c.1915 Supertone-style Fancy Flushfret 5-String Banjo

This is a spunover-rim, full-size (26 1/4" scale) 5-string openback banjo with a 10 1/2" rim. Originally this would have had regular frets, but since this instrument came to me with very low frets, I decided to grind them all down level with the fingerboard and convert this to a fretless/flushfret banjo (ie, where the frets are just intonation markers). Other work included new neck brace shims, a general setup, new bridge, new tailpiece and new buttons for the tuners (the original buttons were cracked).

For a long time I thought this type of banjo (similar, less-fancy models are often tagged with the Sears "Supertone" brand name and also the Bruno brand name) was made by Lange in New York, but now I can't say for certain that they were. I still think they are, but verification is made difficult by scant records.

Anyhow, this is one of the fanciest models I've seen, with inlaid celluloid up the wazoo on the fingerboard and pearl stars and a floral motif inlaid at the headstock. Overall the look is more 1890s in style as opposed to when it was more than likely made (c.1910-1920).

The plastic nut is unoriginal and the 5 friction pegs are actually 1960s/70s vintage. Doesn't that pearl in the headstock look nice? The fella I bought this from thought it was unoriginal, but I doubt that. I've seen similar on other openbacks of this same general make.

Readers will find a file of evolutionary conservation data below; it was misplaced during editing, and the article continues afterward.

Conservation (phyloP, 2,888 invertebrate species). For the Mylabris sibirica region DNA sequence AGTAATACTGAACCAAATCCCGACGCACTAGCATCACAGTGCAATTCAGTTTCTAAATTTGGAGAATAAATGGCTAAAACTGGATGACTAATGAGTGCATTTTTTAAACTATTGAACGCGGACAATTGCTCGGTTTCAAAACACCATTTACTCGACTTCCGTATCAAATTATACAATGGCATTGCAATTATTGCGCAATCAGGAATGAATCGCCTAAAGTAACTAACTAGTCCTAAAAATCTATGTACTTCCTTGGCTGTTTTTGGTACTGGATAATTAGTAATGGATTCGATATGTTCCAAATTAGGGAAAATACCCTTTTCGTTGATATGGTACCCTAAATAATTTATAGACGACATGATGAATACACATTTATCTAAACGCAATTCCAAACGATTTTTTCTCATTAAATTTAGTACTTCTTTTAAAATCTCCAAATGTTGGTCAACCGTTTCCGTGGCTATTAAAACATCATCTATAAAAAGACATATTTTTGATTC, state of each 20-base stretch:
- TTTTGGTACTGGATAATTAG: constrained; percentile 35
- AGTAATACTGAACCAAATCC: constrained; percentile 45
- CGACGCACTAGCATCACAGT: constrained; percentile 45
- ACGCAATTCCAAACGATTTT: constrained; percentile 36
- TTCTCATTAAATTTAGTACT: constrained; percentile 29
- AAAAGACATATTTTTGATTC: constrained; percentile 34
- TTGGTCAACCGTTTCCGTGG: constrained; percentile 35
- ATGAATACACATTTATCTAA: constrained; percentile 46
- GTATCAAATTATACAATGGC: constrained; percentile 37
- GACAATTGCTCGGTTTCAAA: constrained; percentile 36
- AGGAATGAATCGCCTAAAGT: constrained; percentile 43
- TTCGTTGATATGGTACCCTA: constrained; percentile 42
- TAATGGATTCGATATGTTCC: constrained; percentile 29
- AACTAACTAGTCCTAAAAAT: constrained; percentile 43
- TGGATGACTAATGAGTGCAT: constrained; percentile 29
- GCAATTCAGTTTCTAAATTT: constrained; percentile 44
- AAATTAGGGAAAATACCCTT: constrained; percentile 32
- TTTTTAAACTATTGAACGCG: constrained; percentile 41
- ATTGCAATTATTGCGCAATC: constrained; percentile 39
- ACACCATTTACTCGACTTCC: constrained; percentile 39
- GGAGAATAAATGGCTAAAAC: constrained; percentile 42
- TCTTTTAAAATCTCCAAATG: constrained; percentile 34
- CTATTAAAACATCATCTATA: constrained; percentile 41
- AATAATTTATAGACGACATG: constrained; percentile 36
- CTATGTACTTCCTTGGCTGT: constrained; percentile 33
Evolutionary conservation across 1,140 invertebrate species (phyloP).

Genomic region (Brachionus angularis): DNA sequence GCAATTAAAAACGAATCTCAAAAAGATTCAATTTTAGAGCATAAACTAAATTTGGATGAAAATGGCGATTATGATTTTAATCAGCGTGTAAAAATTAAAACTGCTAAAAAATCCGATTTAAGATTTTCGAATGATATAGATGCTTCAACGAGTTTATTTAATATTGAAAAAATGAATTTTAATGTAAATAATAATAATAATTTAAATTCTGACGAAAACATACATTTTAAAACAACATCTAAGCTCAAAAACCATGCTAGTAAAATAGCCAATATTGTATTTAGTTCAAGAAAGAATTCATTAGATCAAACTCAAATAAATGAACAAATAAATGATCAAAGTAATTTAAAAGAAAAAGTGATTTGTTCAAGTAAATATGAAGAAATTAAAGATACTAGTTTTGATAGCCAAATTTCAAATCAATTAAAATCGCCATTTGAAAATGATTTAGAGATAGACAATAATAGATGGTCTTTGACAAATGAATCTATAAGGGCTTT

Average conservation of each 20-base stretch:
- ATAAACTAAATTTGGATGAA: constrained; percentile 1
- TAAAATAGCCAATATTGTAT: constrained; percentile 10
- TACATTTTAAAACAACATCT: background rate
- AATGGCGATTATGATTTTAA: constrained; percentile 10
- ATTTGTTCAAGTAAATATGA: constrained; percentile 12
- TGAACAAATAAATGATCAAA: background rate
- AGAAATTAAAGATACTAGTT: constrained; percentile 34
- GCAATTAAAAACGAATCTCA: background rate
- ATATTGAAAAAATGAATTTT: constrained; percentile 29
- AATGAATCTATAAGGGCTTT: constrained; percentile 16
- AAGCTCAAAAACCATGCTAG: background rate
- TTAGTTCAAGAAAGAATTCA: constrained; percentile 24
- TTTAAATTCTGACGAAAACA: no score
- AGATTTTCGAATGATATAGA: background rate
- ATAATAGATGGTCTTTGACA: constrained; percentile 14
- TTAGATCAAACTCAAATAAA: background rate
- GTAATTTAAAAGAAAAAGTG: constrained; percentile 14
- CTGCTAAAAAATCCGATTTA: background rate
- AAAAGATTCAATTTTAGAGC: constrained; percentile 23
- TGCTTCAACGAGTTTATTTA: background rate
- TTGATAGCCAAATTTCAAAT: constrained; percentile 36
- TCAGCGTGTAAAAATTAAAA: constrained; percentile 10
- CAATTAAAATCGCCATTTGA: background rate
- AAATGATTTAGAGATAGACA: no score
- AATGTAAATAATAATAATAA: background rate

The inlaid "tree of life" with flowerpot motif on the board is lovely. It uses a grey celluloid for the stems and a white/creamy celluloid for the flowers. It really popped out after leveling those frets down flush and sanding, polishing, and conditioning the board.

The board itself looks like dyed pearwood (typical for the time).

The upper part of the flowerpot was added later by someone filling in some missing inlay and is of an incorrect plastic. Still, it's easy not to notice that.

The skin head is still in good shape. I'm inclined to think it's original but it may not be.

The rim hardware is about 1/2 original, 1/4 slightly older (1950s?), and 1/4 new from my parts bin.

These 1960s/70s friction pegs actually look the part of 1920s pegs, so fair enough! I added the black buttons to replace some cracked originals.

I'm pretty sure this is a maple neck under that finish.

Inelegant rosewood shims, but they work just fine and fit snug! I'm fairly lazy about making my new neck brace shims beautiful, since they're bound to get hammered up, anyhow. "As long as the shoe fits," ya know.

New No-Knot tailpiece and Grover bridge. The No-Knot will allow for gut/nylon strings, too, which would sound great on this as well -- but I like the interesting tone of the steel and fretless board on this guy.

1 comment:

Anonymous said...

Just got a celluloid tree of life banjo on ebay that is almost identical, but only one dot on the peghead.
Thank you for the information you posted!